Texas is my home, but West Virginia is my calling. For now, that is.
Where I was born, there was about forty-thousand people dwelling in the small city limits in a Texas town where there wasn’t much of anything to see or do. Now the population is breaching seventy-thousand.
I guess everyone found something to do in a decade.
But in the shadows of Dallas, I never really had the ability to roam. To get lost. It’s said that if you’re not lost then you’re not a very good explorer and I believe that to be true. So when college applications began to loom overhead my senior year, I was forced with a choice.
Either stay put and go to a college where I knew every eatery, fashion store, outlet mall and gas station around, along with every student — whom I had grown up with since kindergarten — or get lost.
There’s something extremely inviting when you leave home, like the world blossoms at your fingertips. There’s always a place to go, a new land to see, a different air to inhale and etc.. But most people wait until they have two things.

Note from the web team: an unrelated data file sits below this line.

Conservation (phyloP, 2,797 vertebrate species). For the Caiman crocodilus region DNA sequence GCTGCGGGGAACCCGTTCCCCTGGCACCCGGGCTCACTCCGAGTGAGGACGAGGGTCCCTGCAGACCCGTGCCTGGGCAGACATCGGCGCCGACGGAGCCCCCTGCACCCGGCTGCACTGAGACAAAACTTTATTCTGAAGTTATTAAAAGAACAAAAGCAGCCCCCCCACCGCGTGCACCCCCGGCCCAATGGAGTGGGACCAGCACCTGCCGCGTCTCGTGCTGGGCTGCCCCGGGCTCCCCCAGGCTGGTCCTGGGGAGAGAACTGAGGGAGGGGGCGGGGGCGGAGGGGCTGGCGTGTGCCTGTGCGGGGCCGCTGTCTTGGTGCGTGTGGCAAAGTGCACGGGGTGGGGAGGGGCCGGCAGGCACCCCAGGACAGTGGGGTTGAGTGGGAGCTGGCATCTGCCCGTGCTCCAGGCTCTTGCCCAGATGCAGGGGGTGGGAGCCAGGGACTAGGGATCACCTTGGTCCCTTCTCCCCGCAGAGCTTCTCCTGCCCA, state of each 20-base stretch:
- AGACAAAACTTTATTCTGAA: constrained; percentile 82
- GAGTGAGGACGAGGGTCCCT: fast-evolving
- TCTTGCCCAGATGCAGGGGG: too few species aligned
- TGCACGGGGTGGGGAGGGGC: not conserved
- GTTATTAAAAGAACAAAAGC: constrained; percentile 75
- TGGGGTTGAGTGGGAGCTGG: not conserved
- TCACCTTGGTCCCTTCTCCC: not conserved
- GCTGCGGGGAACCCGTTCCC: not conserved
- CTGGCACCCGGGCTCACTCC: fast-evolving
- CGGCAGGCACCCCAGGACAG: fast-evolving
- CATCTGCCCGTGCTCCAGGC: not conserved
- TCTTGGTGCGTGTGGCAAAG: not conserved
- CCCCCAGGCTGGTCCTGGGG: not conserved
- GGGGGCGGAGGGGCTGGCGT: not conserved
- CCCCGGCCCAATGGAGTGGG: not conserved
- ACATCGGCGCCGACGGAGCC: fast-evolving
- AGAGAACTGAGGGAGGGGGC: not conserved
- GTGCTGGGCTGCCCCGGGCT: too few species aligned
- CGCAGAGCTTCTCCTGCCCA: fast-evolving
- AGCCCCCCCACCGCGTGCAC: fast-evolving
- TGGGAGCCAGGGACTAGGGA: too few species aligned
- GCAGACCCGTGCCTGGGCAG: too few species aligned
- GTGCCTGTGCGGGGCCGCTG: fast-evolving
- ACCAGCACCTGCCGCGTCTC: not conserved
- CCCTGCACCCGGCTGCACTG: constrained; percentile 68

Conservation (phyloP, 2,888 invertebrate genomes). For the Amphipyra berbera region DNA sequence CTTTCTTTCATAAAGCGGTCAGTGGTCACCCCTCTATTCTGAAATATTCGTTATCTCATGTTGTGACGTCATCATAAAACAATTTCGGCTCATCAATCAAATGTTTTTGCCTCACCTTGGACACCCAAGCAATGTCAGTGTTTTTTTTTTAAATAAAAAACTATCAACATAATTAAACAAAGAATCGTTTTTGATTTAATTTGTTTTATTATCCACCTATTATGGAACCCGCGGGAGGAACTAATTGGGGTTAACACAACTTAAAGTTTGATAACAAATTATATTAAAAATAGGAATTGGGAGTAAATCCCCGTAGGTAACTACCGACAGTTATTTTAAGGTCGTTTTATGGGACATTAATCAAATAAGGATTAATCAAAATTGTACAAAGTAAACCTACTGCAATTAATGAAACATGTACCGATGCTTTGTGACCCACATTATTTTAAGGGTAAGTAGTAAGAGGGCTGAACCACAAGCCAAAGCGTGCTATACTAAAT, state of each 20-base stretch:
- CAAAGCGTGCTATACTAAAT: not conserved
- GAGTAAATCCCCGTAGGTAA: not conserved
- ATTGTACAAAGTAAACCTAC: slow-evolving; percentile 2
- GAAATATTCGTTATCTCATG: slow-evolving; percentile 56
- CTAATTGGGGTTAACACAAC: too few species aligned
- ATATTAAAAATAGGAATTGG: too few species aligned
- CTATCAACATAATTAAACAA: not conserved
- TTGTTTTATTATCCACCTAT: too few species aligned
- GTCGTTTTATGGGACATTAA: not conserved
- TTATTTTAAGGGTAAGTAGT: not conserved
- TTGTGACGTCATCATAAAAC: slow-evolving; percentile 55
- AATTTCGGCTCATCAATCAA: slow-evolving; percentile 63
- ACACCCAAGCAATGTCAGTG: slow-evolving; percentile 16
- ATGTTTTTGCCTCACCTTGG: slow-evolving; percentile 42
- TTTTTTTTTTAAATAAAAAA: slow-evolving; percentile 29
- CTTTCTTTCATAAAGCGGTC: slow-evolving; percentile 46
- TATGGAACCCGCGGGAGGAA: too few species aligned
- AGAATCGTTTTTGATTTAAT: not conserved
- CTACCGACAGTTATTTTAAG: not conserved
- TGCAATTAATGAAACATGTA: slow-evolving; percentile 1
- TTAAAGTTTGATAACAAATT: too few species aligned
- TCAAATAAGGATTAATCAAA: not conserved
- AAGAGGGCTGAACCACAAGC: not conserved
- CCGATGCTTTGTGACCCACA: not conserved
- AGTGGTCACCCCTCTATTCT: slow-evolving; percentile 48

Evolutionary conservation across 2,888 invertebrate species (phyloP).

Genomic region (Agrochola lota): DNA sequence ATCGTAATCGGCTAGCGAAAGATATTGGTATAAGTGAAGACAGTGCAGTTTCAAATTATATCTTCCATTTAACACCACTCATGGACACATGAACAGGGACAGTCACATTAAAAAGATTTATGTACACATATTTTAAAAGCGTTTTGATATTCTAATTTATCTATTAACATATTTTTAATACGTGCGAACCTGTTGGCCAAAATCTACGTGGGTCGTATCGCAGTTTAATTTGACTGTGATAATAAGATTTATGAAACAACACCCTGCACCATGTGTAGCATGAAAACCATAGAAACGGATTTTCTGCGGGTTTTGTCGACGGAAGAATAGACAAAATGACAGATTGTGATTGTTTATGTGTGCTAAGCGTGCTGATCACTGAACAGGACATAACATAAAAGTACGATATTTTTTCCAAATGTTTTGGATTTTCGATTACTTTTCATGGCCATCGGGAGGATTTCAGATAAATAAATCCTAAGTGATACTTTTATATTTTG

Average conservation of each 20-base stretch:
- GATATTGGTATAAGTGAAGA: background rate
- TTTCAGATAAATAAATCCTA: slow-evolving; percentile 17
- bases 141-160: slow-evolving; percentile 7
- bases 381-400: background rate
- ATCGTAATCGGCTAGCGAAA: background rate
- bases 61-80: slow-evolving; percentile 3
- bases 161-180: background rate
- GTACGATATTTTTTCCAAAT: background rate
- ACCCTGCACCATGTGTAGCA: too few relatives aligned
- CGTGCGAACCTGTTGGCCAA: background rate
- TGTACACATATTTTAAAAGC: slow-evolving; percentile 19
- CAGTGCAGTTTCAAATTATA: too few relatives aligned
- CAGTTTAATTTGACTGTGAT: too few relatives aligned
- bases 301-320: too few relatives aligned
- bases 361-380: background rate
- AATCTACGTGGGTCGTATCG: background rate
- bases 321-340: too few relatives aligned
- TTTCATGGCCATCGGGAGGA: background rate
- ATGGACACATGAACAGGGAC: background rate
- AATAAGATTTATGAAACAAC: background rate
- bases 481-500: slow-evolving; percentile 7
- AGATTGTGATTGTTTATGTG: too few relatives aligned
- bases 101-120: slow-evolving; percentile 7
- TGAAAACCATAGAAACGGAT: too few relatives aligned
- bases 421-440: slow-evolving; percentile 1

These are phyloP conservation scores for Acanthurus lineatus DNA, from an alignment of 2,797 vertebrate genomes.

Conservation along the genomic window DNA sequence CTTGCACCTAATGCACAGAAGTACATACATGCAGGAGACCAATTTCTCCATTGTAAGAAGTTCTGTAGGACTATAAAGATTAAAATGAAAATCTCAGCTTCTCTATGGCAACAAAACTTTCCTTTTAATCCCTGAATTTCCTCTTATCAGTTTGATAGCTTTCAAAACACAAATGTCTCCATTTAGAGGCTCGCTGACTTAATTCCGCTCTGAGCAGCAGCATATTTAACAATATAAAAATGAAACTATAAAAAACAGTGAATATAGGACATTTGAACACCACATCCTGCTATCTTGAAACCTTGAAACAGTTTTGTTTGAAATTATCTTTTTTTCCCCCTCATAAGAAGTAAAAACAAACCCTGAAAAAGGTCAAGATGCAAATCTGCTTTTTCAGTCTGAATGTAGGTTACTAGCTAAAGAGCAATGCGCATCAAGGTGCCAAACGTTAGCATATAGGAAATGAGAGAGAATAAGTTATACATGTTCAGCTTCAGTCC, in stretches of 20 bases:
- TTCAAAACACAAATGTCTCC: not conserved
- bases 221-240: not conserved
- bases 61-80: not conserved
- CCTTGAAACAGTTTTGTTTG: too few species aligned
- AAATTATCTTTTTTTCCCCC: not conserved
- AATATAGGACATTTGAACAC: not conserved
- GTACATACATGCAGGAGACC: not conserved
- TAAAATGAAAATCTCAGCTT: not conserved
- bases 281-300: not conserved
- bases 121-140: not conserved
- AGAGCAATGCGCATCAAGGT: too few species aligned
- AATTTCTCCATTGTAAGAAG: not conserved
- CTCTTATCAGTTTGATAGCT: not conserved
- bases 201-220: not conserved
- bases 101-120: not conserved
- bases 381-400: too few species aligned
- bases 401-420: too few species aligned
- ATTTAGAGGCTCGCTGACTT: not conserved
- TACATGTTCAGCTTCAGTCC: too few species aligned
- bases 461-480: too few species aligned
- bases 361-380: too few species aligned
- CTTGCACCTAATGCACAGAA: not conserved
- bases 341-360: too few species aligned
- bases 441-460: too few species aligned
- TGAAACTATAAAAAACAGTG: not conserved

Turns out, you really have just the right amount of both to expand your horizon. You need very little money to actually make the daring step forward into the unknown. And the time allotted for something mundane can be turned around into something adventurous.
Going to college? Make it new, be a new person, meet new people, and overall, just experience things you never thought you would.
Getting a new job? Be a risk-taker and make that job your priority, and make it what you want. If you like alcohol, find a job in the mixology industry and do both. It seems outlandish to do two things that are polar opposites and somehow combine them in a task.
I’m going to college, but I’m having a hell of an adventure as well.